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November 16, 2000, ATLANTA, Ga. – Late this afternoon, the National Council of Churches General Assembly took time out from its agenda to hear a poignant announcement by the NCC’s President, Andrew Young. With tears in his eyes and a lump in his throat, Young broke the news to the Assembly that his long-time friend and colleague, civil rights leaders Hosea Williams, had just died.

"I just got word that Hosea has gone on to glory," he said, his voice cracking. Regaining his composure, Young continued, "It is a moment of sadness, but it is also a moment of celebration."

He recalled his service together with Williams and Martin Luther King, Jr., in the Southern Christian Leadership Conference, mobilizing the civil rights movement across the South in the 1960s.

"Even though we were all seen as rabble-rousers and were sometimes kept at a distance by ‘respectable Christians,’ I was there as a United Church of Christ minister, Hosea on the Presbyterian Church payroll, others as Baptists, Methodists, Catholics," united around the cross "at a time of life and death," Young noted.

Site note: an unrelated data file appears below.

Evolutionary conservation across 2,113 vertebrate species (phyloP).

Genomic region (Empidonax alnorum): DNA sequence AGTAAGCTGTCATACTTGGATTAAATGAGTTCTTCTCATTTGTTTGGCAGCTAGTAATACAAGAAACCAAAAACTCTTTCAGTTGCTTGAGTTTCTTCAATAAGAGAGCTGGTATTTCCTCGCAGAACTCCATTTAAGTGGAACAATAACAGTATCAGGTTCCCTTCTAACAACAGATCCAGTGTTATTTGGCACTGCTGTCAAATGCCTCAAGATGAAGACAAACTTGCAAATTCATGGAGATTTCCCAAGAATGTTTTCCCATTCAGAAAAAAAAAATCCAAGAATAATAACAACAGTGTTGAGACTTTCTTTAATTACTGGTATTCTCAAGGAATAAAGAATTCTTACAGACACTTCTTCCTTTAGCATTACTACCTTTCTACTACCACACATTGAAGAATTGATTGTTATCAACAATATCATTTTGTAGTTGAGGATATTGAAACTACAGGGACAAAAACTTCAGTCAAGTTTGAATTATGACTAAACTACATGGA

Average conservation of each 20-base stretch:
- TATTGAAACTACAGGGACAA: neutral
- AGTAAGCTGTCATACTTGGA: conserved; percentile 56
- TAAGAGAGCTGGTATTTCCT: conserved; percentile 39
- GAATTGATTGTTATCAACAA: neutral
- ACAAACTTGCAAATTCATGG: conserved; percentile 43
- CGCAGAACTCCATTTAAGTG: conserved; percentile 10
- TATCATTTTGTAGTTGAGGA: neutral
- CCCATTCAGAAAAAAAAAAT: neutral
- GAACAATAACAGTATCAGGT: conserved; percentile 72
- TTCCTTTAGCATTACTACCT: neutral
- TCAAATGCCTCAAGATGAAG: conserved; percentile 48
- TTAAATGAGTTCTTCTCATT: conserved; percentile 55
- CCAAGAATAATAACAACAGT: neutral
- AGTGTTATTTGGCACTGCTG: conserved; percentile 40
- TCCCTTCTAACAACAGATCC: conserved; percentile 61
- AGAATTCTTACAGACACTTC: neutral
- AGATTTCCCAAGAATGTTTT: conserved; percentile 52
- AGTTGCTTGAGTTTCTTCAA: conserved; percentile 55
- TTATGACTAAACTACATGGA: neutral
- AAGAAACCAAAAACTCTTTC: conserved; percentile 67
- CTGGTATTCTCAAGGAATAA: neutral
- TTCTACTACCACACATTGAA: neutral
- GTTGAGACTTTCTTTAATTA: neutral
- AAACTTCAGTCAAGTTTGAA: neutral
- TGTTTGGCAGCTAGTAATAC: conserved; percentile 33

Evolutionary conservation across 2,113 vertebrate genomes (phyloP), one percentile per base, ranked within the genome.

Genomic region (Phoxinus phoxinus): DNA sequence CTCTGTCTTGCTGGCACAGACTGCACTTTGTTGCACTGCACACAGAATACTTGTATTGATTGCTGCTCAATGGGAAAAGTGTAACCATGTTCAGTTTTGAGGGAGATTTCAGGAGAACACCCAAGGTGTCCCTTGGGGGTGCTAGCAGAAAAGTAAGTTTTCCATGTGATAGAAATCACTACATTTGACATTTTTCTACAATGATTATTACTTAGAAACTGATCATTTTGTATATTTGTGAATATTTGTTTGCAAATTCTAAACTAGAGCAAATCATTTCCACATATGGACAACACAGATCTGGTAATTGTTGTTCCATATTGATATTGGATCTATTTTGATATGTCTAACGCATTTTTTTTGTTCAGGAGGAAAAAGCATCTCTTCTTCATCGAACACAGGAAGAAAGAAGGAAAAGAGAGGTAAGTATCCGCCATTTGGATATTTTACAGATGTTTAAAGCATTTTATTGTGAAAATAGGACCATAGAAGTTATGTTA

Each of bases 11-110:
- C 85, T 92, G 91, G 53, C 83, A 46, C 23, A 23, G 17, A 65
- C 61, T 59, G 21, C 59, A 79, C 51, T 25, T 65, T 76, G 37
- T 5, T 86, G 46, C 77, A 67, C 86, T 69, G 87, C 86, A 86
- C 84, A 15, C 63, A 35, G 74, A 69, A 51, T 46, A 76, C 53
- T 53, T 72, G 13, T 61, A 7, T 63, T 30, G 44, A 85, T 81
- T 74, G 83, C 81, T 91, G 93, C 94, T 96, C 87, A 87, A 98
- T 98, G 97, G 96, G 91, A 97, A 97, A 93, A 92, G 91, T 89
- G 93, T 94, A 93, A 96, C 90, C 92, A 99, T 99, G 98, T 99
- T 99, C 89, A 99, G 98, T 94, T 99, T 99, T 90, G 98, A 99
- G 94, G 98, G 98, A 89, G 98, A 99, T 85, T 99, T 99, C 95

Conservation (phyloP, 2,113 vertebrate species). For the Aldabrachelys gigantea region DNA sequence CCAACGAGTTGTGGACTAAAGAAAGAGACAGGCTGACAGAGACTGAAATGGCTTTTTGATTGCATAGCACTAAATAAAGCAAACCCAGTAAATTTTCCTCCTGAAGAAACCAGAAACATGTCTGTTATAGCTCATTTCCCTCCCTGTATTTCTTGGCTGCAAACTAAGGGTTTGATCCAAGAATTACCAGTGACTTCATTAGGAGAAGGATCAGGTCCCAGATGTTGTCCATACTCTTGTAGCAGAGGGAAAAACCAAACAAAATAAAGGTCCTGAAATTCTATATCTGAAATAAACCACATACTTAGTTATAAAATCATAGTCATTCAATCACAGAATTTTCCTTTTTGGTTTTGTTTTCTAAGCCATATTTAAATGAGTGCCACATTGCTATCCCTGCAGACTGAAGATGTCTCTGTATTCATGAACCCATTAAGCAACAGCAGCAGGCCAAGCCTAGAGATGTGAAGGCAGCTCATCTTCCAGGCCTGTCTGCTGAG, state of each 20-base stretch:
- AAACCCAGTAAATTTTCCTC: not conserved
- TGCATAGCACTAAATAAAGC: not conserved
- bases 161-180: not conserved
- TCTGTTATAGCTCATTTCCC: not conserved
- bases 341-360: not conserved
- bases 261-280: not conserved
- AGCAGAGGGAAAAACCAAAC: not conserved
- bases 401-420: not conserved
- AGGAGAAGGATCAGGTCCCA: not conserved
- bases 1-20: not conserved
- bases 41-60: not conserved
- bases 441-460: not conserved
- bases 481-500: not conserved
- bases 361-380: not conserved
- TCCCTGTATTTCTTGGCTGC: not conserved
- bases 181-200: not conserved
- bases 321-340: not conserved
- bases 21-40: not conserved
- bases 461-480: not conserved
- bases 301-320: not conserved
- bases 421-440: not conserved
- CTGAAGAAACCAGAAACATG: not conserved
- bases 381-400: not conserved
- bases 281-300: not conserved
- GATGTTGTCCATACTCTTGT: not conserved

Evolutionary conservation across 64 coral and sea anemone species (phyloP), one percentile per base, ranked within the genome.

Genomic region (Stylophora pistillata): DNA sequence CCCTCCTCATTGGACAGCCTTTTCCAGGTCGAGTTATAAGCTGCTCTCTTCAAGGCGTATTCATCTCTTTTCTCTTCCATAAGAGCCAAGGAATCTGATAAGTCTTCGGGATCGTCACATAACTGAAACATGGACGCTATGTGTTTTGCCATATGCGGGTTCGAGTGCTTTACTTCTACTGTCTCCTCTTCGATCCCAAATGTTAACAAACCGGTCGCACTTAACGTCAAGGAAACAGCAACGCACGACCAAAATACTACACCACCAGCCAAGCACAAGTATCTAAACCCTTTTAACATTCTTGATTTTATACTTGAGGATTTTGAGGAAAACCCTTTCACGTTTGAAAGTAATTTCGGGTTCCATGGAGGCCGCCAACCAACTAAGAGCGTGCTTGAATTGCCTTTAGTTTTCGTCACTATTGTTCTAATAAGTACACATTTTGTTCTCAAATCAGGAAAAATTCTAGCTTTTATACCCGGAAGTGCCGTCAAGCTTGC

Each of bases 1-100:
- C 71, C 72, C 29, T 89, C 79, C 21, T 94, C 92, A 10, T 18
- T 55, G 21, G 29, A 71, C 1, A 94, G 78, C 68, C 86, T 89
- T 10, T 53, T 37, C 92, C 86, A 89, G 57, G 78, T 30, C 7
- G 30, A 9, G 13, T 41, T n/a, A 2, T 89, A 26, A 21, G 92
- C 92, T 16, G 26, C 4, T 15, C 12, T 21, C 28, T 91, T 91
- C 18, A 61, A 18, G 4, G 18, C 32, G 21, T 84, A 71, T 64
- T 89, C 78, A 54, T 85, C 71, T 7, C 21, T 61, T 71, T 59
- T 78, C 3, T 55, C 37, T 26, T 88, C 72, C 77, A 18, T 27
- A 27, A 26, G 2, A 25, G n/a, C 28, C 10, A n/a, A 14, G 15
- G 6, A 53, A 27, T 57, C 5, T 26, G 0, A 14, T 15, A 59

Williams, who died of cancer at age 74, was prominent in the civil rights movement long after King’s death. For three decades, Williams was also known for his annual holiday dinners for the poor, which fed 30,000 last year in Atlanta.

Young, the NCC’s President for 2000-2001 who presided over the General Assembly’s Nov. 14-17 annual meeting, brought the news as the delegates were about to adjourn for a reception in Young’s honor. A light supper followed, with recognition of outstanding ecumenical leaders and programs – and an offering, spontaneously designated for Williams’ "Feed the Hungry" program.

"Everyone saw the harsh, protest side of Hosea," Young said at the evening program. "It’s his ‘Feed the Hungry’ program that lets us see his grace."


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